courses. She did not work at the World Trade Center . She was there on 9/11 for a company meeting. Fond of angels, she
always wore an angel pin on her shoulder. She called it her guardian angel.
Dan and Mary Smith did not graduate from Fordham but they were students there when they met. At age 47, Dan was on his way
to the hospital for heart bypass surgery when he asked his wife for some paper and a pen. He had lost both his mother and father
when he was 15. His father had a fatal heart attack and his mother died of cancer. He did not want his children to experience
what he had, but there he was on his way to major surgery, and his wife had just recovered from a bout of breast cancer. He
wrote notes to his 14 year old daughter, Elizabeth, and his 12 year old son, Michael, telling them how much he loved them,
that he would always be with them, and to do what their mother tells them to do.
Dan’s surgery was successful. Mary put the notes in a drawer and devoted herself to his recovery just as he had
helped her through her illness. In July, 2001, two months after his operation, Dan started working for Euro Brokers in the
Trade Center . In late September Mary gave the notes to their children.
Soon after the attack the library staff realized that a literature of 9/11 would develop, and that as a major library in
New York City we should be careful to collect everything published on the topic. As of 2006 there are nearly 700 entries in
the catalog under the subject heading “ September 11, 2001 .” About 400 of these are for printed books. The rest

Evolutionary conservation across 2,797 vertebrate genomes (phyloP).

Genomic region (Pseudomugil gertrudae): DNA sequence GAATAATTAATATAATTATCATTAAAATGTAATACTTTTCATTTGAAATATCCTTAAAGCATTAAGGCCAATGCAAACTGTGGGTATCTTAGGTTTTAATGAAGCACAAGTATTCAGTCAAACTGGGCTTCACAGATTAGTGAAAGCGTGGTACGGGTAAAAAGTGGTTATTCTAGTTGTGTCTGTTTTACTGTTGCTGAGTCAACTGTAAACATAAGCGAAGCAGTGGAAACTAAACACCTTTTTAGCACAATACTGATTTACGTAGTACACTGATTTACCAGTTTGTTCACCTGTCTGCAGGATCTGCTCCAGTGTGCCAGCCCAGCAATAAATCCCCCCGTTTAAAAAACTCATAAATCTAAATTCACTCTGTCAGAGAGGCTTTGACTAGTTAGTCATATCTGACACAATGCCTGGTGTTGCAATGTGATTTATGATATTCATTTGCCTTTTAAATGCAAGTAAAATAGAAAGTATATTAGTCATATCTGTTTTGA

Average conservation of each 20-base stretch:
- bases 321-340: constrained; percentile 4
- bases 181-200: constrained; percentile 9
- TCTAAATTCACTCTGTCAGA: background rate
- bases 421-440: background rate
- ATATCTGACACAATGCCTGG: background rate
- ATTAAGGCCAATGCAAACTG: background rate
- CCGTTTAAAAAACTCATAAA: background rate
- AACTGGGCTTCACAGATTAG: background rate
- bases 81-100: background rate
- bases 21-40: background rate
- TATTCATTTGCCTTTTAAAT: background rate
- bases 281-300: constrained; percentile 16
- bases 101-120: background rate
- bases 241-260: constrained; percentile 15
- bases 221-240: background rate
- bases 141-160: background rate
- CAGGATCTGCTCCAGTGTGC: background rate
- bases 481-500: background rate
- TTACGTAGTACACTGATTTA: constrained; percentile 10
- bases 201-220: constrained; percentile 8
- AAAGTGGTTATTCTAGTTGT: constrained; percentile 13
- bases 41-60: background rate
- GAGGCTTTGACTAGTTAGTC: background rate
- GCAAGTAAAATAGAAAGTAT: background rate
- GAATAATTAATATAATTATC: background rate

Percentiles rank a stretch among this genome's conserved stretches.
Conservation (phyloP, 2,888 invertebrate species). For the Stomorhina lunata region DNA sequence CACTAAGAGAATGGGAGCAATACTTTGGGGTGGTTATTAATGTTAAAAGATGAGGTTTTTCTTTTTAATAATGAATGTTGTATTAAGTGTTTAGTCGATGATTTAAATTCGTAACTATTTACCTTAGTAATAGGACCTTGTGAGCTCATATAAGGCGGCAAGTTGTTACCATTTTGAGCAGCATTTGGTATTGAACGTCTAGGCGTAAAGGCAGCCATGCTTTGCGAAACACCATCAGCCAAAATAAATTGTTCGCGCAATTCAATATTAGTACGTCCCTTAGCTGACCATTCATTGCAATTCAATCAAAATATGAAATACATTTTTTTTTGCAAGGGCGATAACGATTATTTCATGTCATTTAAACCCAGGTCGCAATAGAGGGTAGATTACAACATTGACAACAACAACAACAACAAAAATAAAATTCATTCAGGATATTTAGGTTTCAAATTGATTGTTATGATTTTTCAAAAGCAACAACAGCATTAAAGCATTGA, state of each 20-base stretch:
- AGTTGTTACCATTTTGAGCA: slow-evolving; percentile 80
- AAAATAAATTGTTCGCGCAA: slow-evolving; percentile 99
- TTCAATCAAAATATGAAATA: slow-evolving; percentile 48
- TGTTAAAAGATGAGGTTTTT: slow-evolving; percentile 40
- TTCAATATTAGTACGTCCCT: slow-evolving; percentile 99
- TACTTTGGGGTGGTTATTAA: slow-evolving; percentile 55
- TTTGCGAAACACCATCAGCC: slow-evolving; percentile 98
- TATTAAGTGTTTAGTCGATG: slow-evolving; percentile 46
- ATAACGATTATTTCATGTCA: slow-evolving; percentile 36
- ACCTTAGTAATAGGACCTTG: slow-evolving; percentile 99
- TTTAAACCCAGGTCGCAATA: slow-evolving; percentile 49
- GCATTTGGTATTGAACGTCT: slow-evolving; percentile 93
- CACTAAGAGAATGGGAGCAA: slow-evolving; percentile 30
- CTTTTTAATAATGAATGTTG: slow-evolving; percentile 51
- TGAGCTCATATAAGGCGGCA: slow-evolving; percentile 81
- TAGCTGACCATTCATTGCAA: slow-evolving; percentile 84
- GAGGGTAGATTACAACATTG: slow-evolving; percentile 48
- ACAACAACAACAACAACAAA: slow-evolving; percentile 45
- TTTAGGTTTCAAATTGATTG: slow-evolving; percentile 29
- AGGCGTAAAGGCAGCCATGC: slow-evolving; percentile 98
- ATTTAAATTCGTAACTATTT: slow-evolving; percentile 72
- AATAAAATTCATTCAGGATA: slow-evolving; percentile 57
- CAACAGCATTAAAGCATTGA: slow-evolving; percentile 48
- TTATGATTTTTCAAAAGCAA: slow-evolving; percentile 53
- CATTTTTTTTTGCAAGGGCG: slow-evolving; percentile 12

are videos, ebooks, dissertations, government documents, and even musical recordings.
The printed books are on every imaginable aspect of the tragedy and every format including history, biography, poetry,
fiction, drama, cartoons, art, photography, and children’s books. The points of view represented by the authors include
Christian, Jewish, Buddhist, Muslim, African-American, philosophical, literary, historical, political, and artistic.
Some very well-known writers have produced books on the subject including Gail Sheehy, E. L. Doctorow, Bob Woodward,
Rudolph Giuliani, Jay McInerny, and Joan Didion, to name a few. There is also a collection of essays written by Fordham
students. Professor Elaine Crane of the History Department asked the students in her Development of Modern America course to
write about their personal experience of the tragedy.
As mentioned above, some of the books are written for and by children. Here is an excerpt from The Mouths of Babes
edited by Wendy Kellor (Sophia Publishing, 2001):
“I could tell that something was very wrong. My heart was pounding, I didn’t know what to think or say. So I
stayed with my mother and father as they watched the events on television. I saw my mother cover her face with her hands. She
called out the names Adam and Eric. They were her nephews, my cousins, and they worked near the World Trade Center . As I
turned to my father, a tear rolled down his cheek. He covered my eyes, but I could see the television from the corner of
my eye. People were jumping out of buildings. Others, covered in ash, were running for their lives.
The world seemed like it was falling apart.
I didn’t feel like a little girl anymore.”
Hallie Spigelman. age 11
The biographical information in this article comes from the Fordham University Archives, World Trade Center File,
and from Portraits: 9/11/01: The Collected “Portraits of Grief” from the New York Times. 2nd
edition. New York: Times Books, 2003.
James P. McCabe,